"Yes" They replied. "He had been ill for a few weeks and when the doctors told him he had no chance to live he asked that two reliable people be brought so he could confess to them the terrible thing he had done. So they brought us and he told us that a few months earlier he paid two Jews a lot of money to travel to his wife, namely you, and falsely testify that he was dead so you would do a sin and get married to someone else while still married to him! He wanted you to go against the Torah!
"He said that he had left the commandments of Judaism and it gave him a particular pleasure to make others do the same!"
Her mind was spinning! In other words the first Rabbi had really been correct; he really DID 'see' her husband alive while the Tzemach Tzedek seemingly made a mistake?!
When the first Rabbi heard what happened he immediately traveled to the Tzemach Tzedek to hear his explanation; how could the holy Lubavitcher Rebbe have given the okay for her to marry when in fact at that time, it had been FORBIDDEN! Could it be that the Rebbe didn't 'see' properly. Or, even worse, perhaps he CAUSED the man to die in order to save the woman from doing a sin?
"No" The Tzemach Tzedek answered matter-of-factly. I saw the same thing as you did. And I certainly didn't kill him.
"I just saw that everything would turn out according to the Torah. In fact his death saved her, his two false witnesses, the man she married and even himself from causing a sin.
"I didn't kill him. Rather, he killed himself! By declaring that he himself was dead he actually caused it to happen!"
This answers our question; the special, 'chosen' quality of Abraham which he passed on to all Jews after him, was that he totally loved the Creator with all his heart, soul and life. In fact he loved G-d so much that all he thought about and lived for was that the world should run according to G-d's will.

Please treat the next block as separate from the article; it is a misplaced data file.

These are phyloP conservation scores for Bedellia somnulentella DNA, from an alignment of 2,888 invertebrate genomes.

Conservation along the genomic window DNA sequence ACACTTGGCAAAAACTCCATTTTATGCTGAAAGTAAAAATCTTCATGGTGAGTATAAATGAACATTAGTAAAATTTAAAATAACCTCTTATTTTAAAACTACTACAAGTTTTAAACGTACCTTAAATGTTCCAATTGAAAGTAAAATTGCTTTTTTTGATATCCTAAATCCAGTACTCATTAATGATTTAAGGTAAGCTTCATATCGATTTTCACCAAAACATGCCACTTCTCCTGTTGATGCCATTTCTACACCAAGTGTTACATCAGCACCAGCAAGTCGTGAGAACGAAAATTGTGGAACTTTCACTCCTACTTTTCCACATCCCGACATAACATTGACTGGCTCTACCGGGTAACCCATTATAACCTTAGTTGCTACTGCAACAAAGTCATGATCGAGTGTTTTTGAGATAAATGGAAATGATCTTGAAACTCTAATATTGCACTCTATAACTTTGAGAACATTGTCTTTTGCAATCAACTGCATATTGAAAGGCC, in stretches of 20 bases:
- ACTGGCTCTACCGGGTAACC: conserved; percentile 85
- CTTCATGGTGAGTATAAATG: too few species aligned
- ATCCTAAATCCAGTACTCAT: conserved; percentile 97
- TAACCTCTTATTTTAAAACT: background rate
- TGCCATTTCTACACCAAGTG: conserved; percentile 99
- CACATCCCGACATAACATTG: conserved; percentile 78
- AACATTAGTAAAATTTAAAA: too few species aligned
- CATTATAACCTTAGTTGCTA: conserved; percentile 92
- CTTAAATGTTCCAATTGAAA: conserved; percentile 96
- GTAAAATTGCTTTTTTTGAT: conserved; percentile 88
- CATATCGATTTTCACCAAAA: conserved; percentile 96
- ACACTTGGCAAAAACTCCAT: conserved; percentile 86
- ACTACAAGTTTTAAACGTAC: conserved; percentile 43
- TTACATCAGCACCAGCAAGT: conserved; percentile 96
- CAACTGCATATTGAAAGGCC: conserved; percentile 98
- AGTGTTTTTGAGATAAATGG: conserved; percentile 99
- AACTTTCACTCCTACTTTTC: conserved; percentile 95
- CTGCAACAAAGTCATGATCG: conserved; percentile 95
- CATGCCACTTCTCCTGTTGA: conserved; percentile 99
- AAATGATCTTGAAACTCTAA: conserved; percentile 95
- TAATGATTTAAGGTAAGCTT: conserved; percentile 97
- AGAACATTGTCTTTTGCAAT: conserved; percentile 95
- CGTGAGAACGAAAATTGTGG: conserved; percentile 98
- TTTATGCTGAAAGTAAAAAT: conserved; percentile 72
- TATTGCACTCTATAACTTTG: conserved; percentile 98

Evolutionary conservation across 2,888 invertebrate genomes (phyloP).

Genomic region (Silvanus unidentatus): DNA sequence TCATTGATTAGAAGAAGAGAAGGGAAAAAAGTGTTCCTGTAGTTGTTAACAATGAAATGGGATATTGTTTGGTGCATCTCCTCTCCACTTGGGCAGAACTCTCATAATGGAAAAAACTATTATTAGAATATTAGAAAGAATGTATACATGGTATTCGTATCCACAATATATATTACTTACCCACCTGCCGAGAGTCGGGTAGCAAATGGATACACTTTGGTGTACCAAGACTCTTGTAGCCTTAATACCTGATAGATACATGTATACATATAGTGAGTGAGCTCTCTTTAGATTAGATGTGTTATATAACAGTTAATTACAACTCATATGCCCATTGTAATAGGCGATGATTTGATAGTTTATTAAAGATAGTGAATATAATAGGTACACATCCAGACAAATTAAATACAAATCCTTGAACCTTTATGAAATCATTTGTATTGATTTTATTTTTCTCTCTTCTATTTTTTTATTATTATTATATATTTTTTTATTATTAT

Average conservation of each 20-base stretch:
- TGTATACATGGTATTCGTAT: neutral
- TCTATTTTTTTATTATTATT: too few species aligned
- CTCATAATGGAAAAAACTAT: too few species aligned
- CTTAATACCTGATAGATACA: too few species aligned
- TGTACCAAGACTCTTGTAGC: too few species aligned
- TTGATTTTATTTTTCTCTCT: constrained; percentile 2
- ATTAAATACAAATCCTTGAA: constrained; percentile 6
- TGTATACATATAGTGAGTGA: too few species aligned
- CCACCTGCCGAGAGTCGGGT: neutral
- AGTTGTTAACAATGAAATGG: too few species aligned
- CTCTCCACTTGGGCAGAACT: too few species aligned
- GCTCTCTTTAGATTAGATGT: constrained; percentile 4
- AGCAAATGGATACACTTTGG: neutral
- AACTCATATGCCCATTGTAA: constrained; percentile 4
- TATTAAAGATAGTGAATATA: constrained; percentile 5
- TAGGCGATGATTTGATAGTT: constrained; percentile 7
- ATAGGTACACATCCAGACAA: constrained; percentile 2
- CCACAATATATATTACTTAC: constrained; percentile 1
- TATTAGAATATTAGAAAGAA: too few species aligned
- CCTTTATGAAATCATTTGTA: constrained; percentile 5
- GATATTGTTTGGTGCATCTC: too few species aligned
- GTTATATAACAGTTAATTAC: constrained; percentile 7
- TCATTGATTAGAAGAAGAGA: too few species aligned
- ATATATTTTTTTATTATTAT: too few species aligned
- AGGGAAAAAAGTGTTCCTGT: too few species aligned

Just as the Tzemach Tzedek was willing to risk his name and reputation in order that the woman should get married; all he was interested was that the world, or even one detail of it, should be according to G-d's will.
For this the Jews were chosen; to put order, meaning, joy and blessing into each detail of creation. Namely, that the creation should run according to 'the manufacturer's manual'; the Torah.
That is why G-d changed Avram's name.
Avram means 'Elevated Father' while Avraham means 'Father of All Mankind'. Avram was devoted to elevating himself. But Avraham was devoted to transforming the entire world!
And this work that Abraham began will be completed by the Moshiach through the efforts of each and every one of us. We, like Abraham and the Tzemach Tzedek, must do everything in our power to make the world around us a better place according to the wisdom of the Torah. And we inherited the power, ability and blessing to do so!
It all depends on us; each of us! Even one deed, word or even thought can bring….